Comment: While our loyal readers are suspect about Federal Comment Periods -- with good reason -- we cannot afford to let any record of comment be overbalanced with armies of environmental activists. NGP Readers everywhere: Please Comment Before Today's Deadline On National Petroleum Reserve - Alaska Permit Application. Full background here.
Please pay special attention to this statement on the issue by U.S. Senator Lisa Murkowski (NGP Photo) as you're not likely to read about her concern in local or national newspapers today. In part, she said: "I am concerned about the critical project decisions that are being left for the record of decision, which could impact whether this project moves forward or not,” Murkowski said. “Federal leaseholders need to have a permitting process that is timely and predictable in order to invest the billions of dollars it takes to develop America’s energy resources.”
-dh (Reference: more on federal comment periods....)
Calgary Herald by Dan Healing. The long-term gain of increased pipeline capacity led to short-term financial pain as oilsands producer MEG Energy Corp. reported another quarter of record production on Wednesday.
Bill McCaffrey, president and chief executive, said on a conference call MEG took a $27-million cash flow hit in the three months ended Sept. 30 as it produced nearly 76,500 barrels per day but sold only 69,800 bpd.
Alaska Native News by Jason Mayrand. Community members around Alaska who are advocating for a pipeline that will deliver gas to Alaskans and address high in-state energy costs, are voicing disappointment in comments made by gubernatorial candidate Bill Walker (NGP Photo).
NGP Reader Comment Re: NPR-A Deadline
From Bob Hoffman.
Mr. Harry A. Baij
“BLM-Alaska manages 22.8 million acres of surface and subsurface estate in the National Petroleum Reserve-Alaska (NPR-A) on Alaska's North Slope. It is nearly the size of Indiana and is the largest single block of federally managed land in the United States.” Source: http://www.blm.gov/ak/st/en/prog/NPR-A.html
This permit is for 72.7 acres.
Resource development on the North Slope of Alaska has proven results to both a benefit to our country and to provide for the protection of the Arctic environment.
I support the applicants intended use and urge the Army Corp of engineers to approve the application.
Mr. Harry A. Baij
I am sending you this email as my official “comment” on the application to discharge gravel fill in wetlands from ConocoPhillips Alaska (CPAI) to support the development of the Greater Mooses Tooth Unit 1 (GMT1) drill site in the National Petroleum Reserve-Alaska (NPR-A).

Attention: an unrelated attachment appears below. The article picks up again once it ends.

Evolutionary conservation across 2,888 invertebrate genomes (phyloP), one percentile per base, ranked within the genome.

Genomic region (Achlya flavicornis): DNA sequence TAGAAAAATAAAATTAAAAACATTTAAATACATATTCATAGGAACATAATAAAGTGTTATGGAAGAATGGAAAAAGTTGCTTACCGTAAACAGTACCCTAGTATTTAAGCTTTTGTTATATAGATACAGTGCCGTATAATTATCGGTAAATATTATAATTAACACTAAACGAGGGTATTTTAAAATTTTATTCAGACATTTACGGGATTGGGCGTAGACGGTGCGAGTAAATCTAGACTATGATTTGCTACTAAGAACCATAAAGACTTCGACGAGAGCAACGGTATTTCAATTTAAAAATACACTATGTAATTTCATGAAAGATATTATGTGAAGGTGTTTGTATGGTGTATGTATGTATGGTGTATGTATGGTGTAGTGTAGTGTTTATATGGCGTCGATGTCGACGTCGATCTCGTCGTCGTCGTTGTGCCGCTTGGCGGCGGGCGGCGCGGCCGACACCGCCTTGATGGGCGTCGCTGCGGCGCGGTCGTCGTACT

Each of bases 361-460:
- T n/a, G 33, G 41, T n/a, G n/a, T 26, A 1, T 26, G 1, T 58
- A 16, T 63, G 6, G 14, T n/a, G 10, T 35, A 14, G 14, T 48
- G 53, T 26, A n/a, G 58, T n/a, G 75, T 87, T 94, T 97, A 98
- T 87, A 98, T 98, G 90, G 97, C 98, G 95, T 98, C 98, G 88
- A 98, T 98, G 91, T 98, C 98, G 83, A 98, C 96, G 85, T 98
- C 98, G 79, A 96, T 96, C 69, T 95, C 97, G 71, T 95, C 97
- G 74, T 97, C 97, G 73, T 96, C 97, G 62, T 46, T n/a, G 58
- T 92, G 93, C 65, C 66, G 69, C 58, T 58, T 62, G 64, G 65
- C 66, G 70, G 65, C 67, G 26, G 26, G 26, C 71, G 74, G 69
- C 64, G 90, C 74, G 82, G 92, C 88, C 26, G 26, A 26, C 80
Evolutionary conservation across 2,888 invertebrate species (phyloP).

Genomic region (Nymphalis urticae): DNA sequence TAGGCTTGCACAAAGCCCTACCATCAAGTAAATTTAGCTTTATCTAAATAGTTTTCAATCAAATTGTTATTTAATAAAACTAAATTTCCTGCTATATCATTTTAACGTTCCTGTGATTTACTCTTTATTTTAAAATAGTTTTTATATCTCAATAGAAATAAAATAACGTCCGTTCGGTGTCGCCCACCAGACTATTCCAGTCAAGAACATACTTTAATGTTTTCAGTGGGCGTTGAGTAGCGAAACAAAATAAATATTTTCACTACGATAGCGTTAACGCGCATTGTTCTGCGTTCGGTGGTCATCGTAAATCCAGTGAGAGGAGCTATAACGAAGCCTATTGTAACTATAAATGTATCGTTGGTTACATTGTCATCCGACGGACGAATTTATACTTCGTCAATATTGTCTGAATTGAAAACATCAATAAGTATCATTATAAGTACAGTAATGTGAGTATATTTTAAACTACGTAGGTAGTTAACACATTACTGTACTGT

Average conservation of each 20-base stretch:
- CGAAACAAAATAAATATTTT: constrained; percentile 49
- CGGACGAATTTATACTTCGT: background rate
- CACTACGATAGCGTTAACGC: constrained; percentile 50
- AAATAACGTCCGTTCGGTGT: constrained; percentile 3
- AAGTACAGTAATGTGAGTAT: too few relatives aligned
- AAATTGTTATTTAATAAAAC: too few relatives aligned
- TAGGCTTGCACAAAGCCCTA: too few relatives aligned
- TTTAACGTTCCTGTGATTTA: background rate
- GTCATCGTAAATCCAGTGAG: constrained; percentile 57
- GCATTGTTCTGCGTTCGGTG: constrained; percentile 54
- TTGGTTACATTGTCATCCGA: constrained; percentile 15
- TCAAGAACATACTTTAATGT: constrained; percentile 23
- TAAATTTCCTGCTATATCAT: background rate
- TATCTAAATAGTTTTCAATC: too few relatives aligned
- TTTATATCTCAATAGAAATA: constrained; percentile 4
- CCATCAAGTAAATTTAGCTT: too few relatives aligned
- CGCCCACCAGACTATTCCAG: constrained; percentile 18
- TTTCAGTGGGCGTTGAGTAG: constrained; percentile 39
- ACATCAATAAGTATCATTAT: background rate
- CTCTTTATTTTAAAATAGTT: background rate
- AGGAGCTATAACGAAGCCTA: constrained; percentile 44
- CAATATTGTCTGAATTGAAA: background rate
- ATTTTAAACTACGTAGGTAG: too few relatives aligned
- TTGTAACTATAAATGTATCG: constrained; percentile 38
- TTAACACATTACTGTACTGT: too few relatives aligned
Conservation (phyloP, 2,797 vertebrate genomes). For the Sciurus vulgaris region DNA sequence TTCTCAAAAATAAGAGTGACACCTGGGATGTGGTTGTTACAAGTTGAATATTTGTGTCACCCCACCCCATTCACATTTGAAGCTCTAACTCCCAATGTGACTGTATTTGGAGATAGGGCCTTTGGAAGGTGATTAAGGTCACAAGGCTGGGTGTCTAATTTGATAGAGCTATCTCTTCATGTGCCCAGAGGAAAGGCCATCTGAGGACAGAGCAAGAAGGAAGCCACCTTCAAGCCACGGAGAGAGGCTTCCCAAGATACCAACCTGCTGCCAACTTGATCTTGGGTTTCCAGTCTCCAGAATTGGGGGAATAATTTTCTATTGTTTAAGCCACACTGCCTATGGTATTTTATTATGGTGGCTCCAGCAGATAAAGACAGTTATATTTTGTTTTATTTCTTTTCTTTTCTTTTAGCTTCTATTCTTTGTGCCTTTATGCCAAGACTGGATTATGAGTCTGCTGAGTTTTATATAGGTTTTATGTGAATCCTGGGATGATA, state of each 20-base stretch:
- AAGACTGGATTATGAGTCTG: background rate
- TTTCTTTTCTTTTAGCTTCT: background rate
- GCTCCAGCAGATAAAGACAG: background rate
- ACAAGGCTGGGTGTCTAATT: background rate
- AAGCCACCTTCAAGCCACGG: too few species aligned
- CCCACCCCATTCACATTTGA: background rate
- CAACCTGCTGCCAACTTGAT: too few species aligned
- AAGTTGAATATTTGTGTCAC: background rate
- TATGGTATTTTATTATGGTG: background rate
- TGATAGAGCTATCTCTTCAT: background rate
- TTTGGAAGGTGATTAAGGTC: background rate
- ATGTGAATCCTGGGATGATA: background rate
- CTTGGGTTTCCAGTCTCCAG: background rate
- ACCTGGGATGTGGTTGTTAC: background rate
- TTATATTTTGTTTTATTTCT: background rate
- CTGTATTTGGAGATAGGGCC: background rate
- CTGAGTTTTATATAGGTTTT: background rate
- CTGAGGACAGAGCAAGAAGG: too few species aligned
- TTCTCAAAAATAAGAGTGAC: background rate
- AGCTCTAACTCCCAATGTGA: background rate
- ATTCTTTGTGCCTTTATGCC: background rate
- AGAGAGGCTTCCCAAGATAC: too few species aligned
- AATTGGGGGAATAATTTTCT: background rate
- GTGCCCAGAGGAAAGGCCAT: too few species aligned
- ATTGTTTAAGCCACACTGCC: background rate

As mentioned by the use of the acronym above – NPR-A – National Petroleum Reserve – Alaska, this area was set aside specifically for petroleum development. I find it interesting that many folks seem to prefer the acronym over the official title because the title sums it up so well. This is an area designated for petroleum development and as such I fully support the application and request the project be allowed to proceed post haste. Our state and our nation can very much benefit from greater energy independence through such projects as this. The political, economic, and security rewards far and away surpass the minor land impacts required for responsible resource development.
Reed Christensen (NGP Photo)
President, General Manager
Please review and accept these comments regarding the National Petroleum Reserve Alaska.
The NPR-A is a vital and strategic component of our national energy security and should be developed in accordance to the BLM’s 2004 Alpine Satellite Development Plan.
Understanding, advancing our knowledge, and development of the resources of this important petroleum reservation is critical that plan. Alaskans have the knowledge and determination to make sure that development is done safely and at a low risk to the environment.
I fully support ConocoPhillips' application to place fill and build the necessary road, bridges and abutments to develop the Greater Moose’s Tooth Unit 1 west as requested in Alternative A, Ref# POA-2013-461. This alternative has the least infrastructure development and impact to wetlands, while promising eventually up to 30,000 barrels production and continuing economic development to the state and local and even national economy.
The benefits to the state and the nation are manyfold.
Air Liquide America, LP
10-28-14 What Do Dandelions and Energy Have In Common? - National Petroleum Reserve Comment Due Tommorrow!
NGP Readers Everywhere: Please Comment Before Thursday's Deadline On National Petroleum Reserve - Alaska Permit Application.